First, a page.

Scales and Individual Items for Access and Continuity of Care, of the General Practice Assessment Questionnaire, Used in 2003, 2005, 2007

Scores ranged from 0 to 100 for each of the GPAQ scales and individual rating items for the samples of patients with chronic illness and for the random samples of patients in 2003, 2005, and 2007, respectively (http://www.npcrdc.ac.uk/OtherPubs/GPAQ%20manual%20V2%201.doc). Dichotomous items were not rescaled. Patients in the random samples who self-reported a limited long-standing illness were excluded from the analyses of the random samples.

Data Analyses

Patient experience data were collected as part of a larger repeated cross-sectional design study of quality of care that began in 1998.19 When it became clear that a pay-for-performance scheme was going to be implemented in 2004, we designed an interrupted time series study whereby data on quality of care was collected at 2 points before (1998 and 2003) and 2 points after (2005 and 2007) its introduction. GPAQ data for a random sample of patients was collected at participating practices from 1998, but only from 2003 for specific chronic illness samples. To compare between samples, we used the data for both groups from 2003 onward.

In these analyses we do not attempt to quantify the effect of the introduction of the pay-for-performance scheme on patient experience. As such, our approach is different from our previous analyses.7,8 Our focus in this report is on changes in patient experience across the entire period from 2003 to 2007, both between and within the 2 samples. To focus on the long-term trend, free from any short-term effects immediately after the introduction of pay-for performance, our main analysis uses only the data from 2003 and 2007. For completeness, however, we present some descriptive statistics on the outcome scores for 2005.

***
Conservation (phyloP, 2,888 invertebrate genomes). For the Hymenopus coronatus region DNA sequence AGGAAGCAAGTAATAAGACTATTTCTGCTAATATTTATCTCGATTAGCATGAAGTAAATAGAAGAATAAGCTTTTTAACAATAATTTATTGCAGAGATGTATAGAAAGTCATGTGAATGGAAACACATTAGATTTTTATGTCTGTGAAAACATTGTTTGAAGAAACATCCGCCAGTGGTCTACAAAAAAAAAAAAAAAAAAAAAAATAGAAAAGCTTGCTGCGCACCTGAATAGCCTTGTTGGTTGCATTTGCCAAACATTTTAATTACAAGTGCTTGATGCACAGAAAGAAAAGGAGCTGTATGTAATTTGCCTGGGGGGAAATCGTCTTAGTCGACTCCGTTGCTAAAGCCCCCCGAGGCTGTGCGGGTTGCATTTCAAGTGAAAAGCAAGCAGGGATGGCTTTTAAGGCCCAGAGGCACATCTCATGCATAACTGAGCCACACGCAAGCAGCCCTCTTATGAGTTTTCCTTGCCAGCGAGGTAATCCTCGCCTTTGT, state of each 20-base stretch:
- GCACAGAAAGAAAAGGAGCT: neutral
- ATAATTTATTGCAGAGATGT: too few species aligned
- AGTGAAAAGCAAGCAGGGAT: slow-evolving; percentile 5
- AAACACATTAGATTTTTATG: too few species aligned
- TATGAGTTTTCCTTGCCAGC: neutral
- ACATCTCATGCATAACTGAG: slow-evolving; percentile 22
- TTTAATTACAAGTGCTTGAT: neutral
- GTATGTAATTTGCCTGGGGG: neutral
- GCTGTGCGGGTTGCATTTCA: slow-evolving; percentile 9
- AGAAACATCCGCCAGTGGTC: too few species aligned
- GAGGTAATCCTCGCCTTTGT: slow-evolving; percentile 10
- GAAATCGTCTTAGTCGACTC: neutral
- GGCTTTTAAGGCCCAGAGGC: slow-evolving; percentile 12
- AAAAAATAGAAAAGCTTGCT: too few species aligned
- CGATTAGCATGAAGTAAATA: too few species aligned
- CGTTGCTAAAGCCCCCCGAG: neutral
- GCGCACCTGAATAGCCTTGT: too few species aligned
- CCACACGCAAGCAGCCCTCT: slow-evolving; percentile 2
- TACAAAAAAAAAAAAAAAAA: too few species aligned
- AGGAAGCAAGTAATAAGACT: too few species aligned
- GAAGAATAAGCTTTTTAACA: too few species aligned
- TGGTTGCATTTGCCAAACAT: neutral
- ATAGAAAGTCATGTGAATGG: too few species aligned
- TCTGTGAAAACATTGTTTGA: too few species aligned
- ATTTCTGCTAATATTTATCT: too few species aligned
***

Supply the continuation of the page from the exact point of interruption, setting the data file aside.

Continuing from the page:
We used 2-level multivariate regressions to analyze the scores for each outcome, with patients nested within practices, so we could control for individual patient demographics in the analysis. For scale scores and ratings, we applied linear regressions for dichotomous items logistic regressions. In all cases a higher score represented higher patient-reported quality of care.

A single regression analysis was used for each outcome. We combined time-point (2003 or 2007) and sample (chronic or random) into a single 4-level categorical variable and used this variable together with patient characteristics (sex, age, ethnicity, accommodation [owner-occupier vs rented], and employment status) as regression factors. Postestimation comparisons were then used for the following: (1) test the mean change from 2003 to 2007 within the chronic sample; (2) test the corresponding change within the random sample; (3) compare the 2 samples on mean score in 2003; and (4) compare the samples on change in mean score from 2003 to 2007. The third test examined whether patients in the chronic and random samples differed in their ratings of care at the start of the period (2003), whereas the fourth test examined whether they subsequently differed in the degree to which their views changed during the 4-year period. An α error of 5% was used throughout, and all analyses were conducted using Stata, version 10.22 We used the xtmixed and xtmelogit regression commands in Stata, treating practice as a random effect and fitting the models using maximum likelihood. We present results in the form of coefficients (for linear regressions) and odds ratios (for logistic regressions).